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Wayne Hinshaw column: The Band-Aid that covered Adam

RANDLEMAN — I’m sure that you have heard of the Sistine Chapel and the artist Michelangelo, who painstakingly painted the Biblical frescos in the chapel. The paintings depict some 300 biblical characters.

The painting titled “The Creation of Adam” is one of nine in the series of scenes inspired by the Book of Genesis. It is the most famous of the Sistine Chapel panels. Michelangelo painted from 1508 until 1512 on the nine panels inspired by the Book of Genesis.

This is impressive information in both the art and religious communities worldwide. But it didn’t impress my late mother, Kathern, who passed away a couple of years ago in Randleman. She attended the First United Methodist Church there. She was always active in the church through its yard sales, potluck dinners, ice cream suppers, the choir and Sunday school, with the list going on and on.

Many years ago, the back entrance of the church was remodeled and modernized. Entering the back entrance from the parking lot, the first thing you would see was a giant print of “The Creation of Adam” framed in an expensive gold frame. It was the pride of the church, after the renovation, it seemed.

My mother didn’t approve of the painting. She said, “There should not be a picture of naked man in the church, let alone at the doorway.” She argued her case over and over through the years.

My brother Gary, who has been to the Sistine Chapel and has seen the fresco paintings in person, told mother how important the painting was to the world, that it was God the father creating Adam, the first man.

My mother said, “I don’t care. It’s a picture of a naked man in the church.”

It is a painting depicting the time when the breath of life passed from God’s fingers into the fingers of Adam.

My mother said, “I don’t care. It’s a picture of a naked man in the church.”

It took Michelangelo two or three weeks to paint this fresco. He spent four days painting Adam.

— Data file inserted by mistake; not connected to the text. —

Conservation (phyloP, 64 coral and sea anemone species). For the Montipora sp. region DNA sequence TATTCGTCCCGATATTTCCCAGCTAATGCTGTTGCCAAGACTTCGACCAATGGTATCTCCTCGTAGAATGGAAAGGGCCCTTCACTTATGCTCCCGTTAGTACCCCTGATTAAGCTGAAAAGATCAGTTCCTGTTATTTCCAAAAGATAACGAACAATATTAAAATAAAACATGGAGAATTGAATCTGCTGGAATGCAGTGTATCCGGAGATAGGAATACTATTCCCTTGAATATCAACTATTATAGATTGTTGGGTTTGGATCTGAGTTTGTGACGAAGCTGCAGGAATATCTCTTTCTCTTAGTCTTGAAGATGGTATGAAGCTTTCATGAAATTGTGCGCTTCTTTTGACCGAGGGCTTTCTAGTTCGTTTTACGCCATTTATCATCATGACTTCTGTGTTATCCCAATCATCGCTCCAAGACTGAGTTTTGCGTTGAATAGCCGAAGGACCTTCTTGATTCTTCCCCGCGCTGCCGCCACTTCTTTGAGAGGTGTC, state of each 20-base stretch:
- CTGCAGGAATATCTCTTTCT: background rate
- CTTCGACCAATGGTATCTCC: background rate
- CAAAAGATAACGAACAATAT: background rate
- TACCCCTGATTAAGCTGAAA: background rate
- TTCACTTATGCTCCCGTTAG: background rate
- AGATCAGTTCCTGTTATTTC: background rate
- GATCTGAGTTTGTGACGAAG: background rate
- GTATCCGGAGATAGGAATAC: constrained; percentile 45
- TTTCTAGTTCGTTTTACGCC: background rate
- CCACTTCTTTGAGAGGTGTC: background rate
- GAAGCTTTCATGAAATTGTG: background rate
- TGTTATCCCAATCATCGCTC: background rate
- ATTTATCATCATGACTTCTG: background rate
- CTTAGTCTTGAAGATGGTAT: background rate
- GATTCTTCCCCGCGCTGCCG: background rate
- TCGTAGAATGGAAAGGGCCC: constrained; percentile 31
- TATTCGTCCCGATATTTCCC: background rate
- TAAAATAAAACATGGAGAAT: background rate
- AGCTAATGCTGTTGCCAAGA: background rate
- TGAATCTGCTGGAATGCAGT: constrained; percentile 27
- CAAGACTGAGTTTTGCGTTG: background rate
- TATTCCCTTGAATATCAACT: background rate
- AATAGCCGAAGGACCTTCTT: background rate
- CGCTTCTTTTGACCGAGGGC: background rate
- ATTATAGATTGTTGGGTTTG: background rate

My mother said, “I don’t care. It’s a picture of a naked man in the church. Maybe he should have taken longer to paint some clothes on Adam instead of leaving him naked.”

Vasari in the 1500s is quoted as saying that Adam, “appears as if newly fashioned by the first and supreme Creator rather than by the brush and ending of mortal man.”

My mother said, “ I don’t care. It’s a picture of a naked man in the church.”

In the 1990s a group of physicians studied the painting and said the “flying-seat and figure of God … makes up an anatomically correct image of the human brain.”

My mother said, “I don’t care. It’s a picture of a naked man in the church.”

Mother passed away at age 84, not winning her crusade to remove the “picture of a naked man in the church.”

Not so long ago, Gary noticed that the painting was missing from the wall of the church. He inquired about the painting and was told that they thought it was sold at a yard sale.

They said that one of the church leaders had to put a Band-Aid over Adam’s male anatomy because a group of Girl Scouts had gathered around the painting, studying and discussing Adam’s exposed parts.

A week or so later, the church gave Gary the painting. They found it in a closet. They church didn’t want it any longer.

After we had a big laugh about the painting’s journey and track record at the church, Gary said that he thought that he would make a memorial donation of the painting back to church in mother’s memory.

Even in death, my mother won her fight to have the painting of the naked man out of the church even if it was Adam and God from Michelangelo’s Sistine Chapel frescos.

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